One of the primary targets of Wyoming’s judicial remedy was the significant achievement gap between white and Hispanic children, the state’s largest minority group. As figure 3 indicates, from 1992 to 2007, the increases achieved by Hispanic students in Wyoming were less impressive than the increased achievement by Hispanic students in the rest of the country on two of the three tests. While fourth grade scores in both reading and math increased, they did so at only about half the rate for Hispanic students nationwide. In the eighth grade, the gains on the math test made by the state’s Hispanic students surpassed the gains made nationally by Hispanic students.
White students constitute almost 90 percent of the student population in Wyoming, so we also examined their performance during the course of the remedy to see if success could be claimed for the vast majority of the students in the state, regardless of the disappointing results for its largest minority group. However, as figure 4 shows, the state’s white students failed to keep pace with white students nationally. On all three tests, the average test score increases in the nation for white students were greater than those achieved by Wyoming’s white students. For example, in 1992, Wyoming’s fourth graders were two points above the national average in reading; by 2007, they were two points below it.
New Jersey has been involved in school finance litigation over its K-12 education system since 1970. In both duration and expense, New Jersey’s remedial efforts stand out. New Jersey’s most recent judicial remedy, developed in the mid-1990s, is different than the other three states we evaluate because it is not statewide; it applies to only thirty-one of the state’s poorest school districts (out of over six hundred school districts in the state). These thirty-one “Abbott districts,” named after the court case, are the only beneficiaries of over $1.5 billion a year in additional funding under the court order. As a result, they are by far the highest-funded school districts in an already high-spending state, outspending both the wealthiest and other poor districts by thousands of dollars per student.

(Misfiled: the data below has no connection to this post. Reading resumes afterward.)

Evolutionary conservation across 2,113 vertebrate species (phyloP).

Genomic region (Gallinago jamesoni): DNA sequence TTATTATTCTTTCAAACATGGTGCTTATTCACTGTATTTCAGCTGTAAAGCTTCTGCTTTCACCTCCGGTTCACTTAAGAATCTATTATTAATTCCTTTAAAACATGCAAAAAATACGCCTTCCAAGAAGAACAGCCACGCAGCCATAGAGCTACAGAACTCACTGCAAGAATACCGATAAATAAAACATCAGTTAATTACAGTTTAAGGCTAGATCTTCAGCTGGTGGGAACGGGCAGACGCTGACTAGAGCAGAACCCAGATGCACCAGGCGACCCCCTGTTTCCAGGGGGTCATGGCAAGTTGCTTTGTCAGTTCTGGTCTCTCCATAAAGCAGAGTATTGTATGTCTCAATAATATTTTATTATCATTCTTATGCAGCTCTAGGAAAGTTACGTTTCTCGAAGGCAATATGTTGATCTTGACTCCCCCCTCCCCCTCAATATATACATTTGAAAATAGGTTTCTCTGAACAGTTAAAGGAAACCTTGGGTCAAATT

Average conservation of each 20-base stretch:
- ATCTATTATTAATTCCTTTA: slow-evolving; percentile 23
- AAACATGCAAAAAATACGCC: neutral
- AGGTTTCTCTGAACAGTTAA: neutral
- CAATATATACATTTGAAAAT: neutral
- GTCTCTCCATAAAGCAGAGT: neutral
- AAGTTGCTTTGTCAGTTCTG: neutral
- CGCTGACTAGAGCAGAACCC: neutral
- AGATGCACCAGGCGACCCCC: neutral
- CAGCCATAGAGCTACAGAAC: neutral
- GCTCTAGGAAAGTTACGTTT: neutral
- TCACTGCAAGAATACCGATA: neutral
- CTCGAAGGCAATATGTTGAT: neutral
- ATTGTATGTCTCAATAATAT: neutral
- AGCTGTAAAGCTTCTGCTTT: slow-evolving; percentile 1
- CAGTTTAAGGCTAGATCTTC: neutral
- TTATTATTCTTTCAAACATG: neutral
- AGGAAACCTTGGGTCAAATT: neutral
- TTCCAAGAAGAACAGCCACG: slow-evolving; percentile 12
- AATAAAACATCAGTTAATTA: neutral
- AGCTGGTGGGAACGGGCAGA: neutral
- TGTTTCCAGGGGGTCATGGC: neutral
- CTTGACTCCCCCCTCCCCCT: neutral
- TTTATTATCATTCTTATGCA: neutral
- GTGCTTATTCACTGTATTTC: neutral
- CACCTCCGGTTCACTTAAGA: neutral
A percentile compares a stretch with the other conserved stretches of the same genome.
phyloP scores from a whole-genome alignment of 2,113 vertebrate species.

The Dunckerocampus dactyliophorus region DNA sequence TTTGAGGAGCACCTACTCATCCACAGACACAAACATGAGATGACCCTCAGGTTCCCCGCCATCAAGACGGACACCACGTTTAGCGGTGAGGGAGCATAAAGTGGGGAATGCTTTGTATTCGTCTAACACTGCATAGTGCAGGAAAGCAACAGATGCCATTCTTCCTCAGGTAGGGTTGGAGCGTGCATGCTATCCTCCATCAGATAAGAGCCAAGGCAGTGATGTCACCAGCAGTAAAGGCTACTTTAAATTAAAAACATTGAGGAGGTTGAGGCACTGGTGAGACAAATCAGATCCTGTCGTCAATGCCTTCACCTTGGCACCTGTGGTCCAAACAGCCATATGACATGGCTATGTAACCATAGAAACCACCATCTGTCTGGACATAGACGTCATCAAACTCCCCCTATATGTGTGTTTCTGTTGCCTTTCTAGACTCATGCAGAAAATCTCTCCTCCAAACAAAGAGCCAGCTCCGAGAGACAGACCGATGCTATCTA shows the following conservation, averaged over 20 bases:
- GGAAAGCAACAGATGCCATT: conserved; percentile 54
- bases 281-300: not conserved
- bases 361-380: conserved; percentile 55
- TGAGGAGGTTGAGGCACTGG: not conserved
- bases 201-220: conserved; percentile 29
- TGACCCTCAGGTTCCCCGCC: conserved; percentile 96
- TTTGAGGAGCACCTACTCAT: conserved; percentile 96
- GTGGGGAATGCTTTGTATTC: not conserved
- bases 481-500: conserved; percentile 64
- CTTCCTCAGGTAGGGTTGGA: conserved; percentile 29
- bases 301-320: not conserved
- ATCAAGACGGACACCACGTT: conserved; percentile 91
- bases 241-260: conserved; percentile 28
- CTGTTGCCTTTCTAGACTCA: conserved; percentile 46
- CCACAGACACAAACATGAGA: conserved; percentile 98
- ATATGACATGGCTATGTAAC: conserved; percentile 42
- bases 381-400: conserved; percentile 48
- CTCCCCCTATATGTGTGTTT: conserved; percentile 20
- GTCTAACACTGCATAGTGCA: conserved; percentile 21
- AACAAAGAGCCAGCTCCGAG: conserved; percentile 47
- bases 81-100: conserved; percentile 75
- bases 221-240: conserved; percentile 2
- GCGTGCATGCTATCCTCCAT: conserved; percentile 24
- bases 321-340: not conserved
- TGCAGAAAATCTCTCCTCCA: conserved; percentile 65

The Abbott districts were chosen because they had concentrated poverty and because they were providing poor education as identified by test scores and other measures of school differences. Comparable districts in terms of poverty but that provided a better education did not receive the Abbott designation and were not entitled to the extraordinary funding. Thus, in New Jersey, the worse the education provided in a school district, other things being equal, the more money the district gets–hardly the kind of incentive that promotes high achievement.
NAEP does not report scores separately for the thirty-one Abbott districts. Nevertheless, we believe New Jersey’s NAEP scores can tell us a lot about the success of the Abbott remedy. The Abbott districts educate approximately half of the black and Hispanic students in the state. Once again we can compare test scores between 1992, before the bulk of the remedial dollars began to pour into the Abbott districts, and 2007, after the districts had enjoyed many years of higher funding and when the most recent test results became available.
The picture we find is a mixed one, with little evidence that the state’s black students have progressed much, if at all, relative to black students nationwide, but with some positive indications that its Hispanic students have made significant progress. As shown in figure 5, from 1992 through 2007, the scores for fourth grade black students in New Jersey on the NAEP reading test increased by fourteen points, slightly more than the twelve-point increase nationwide among black students during the same period. On the math test, the state’s students gained thirty-four points, compared to a national gain of thirty points. On the surface, New Jersey’s black fourth grade students appear to have done a little better than the national average over the fifteen years of the remedy. One would be hard-pressed, however, to argue from these numbers that the remarkable levels of funding enjoyed by the Abbott districts (in which spending per pupil can exceed $20,000 per year) have led to any dramatic improvements. At best, New Jersey’s black students appear to be holding their own.